Understanding Patent Claims

In order to obtain exclusive rights on an invention the law requires that the patent applicant particularly point out and distinctly claim the subject matter which the inventor regards as his or her invention. Any patent, or patent application, contains a variety of different sections that contain different information. Generally speaking, a patent is divided into a specification, drawings and patent claims. Only the patent claims define the exclusive right granted to the patent applicant; the rest of the patent is there to facilitate understanding of the claimed invention. Therefore, patent claims are in many respects the most important part of the patent application because it is the claims that define the invention for which the Patent Office has granted protection.

USPTO Launches Glossary Pilot to Promote Patent Claim Clarity

Pilot participation requires an applicant to include a glossary section in the patent application specification to define terms used in the patent claim. Applications accepted into the pilot will get expedited processing, be placed on an examiner’s special docket prior to the first office action and have special status up to issuance of a first office action.

SCOTUS Overrules “Insolubly Ambigous” Indefiniteness Standard

The district court determined that the term was indefinite, the Federal Circuit reversed. According to the Federal Circuit, a claim is indefinite “only when it is not amenable to construction or insolubly ambiguous.” Under that standard, the majority determined, the ’753 patent survived and was not indefinite. The Supreme Court characterized this test as the Federal Circuit tolerating “some ambiguous claims but not others.”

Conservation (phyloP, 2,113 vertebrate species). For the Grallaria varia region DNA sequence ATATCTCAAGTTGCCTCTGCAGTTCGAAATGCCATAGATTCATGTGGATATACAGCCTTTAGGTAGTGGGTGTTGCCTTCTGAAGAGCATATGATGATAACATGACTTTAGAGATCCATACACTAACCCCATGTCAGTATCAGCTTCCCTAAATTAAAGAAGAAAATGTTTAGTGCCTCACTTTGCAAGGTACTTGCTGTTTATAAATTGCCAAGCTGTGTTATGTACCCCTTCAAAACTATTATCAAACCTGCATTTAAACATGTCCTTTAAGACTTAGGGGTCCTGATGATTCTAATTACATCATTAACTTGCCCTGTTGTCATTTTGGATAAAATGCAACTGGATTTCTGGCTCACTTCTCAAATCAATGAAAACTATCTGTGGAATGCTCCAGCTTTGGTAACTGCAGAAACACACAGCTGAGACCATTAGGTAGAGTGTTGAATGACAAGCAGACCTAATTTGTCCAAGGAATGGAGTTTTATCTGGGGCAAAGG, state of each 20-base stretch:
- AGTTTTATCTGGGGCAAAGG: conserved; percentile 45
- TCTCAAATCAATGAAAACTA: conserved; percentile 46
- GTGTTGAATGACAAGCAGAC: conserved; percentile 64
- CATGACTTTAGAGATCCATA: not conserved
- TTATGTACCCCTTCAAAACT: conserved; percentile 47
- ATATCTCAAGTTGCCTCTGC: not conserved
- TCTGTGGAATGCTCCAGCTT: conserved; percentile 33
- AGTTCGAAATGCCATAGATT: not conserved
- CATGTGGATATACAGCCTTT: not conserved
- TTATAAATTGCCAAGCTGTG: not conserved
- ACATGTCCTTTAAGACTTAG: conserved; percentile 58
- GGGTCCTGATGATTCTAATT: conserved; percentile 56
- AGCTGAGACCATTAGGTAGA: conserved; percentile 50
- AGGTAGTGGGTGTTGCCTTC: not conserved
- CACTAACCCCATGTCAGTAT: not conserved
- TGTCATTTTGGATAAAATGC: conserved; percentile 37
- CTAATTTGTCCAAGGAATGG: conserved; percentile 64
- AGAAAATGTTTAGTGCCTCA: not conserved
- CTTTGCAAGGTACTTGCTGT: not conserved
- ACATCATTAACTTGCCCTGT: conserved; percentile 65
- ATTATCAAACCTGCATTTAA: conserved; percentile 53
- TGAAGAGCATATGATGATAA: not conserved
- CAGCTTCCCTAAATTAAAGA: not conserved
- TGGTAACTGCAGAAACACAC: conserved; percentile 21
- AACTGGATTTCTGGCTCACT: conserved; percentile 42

Conjunctions and/or Patent Claims

The U.S. District Court for the District of Kansas construed the word “or” in clause (e) of Claim 1 to mean “a choice between either one of two alternatives, but not both.” This claim construction was significant because the accused device performed an analysis of both the strongest and fastest signals (i.e., a user could not select between a magnitude or frequency mode). Therefore, because the accused device always performed both options, the court held that it did not infringe the ‘246 patent.

Surprisingly Short Patent Claims in Published Applications

But there are no doubt some bizarre patent applications that have published over the years, such as a method of walking through walls like a ghost. See Knowing When You Have Too Much Time on Your Hands. So you never know quite what you will get with a patent application, although the jokesters are typically kept at a minimum given the expense of filing a patent application… The real problem is that the failure to include claims or realistic breadth means that there will be no meaningful examination provided by the examiner in the first of two substantives reviews. If such obviously overbroad claims are the ones that are in the file at the time of first examination it will be virtually impossible to obtain a patent without at least one, perhaps multiple, additional filings and amendments, all of which cost time and money for the inventor/applicant. The old saying “garbage in, garbage out” comes to mind.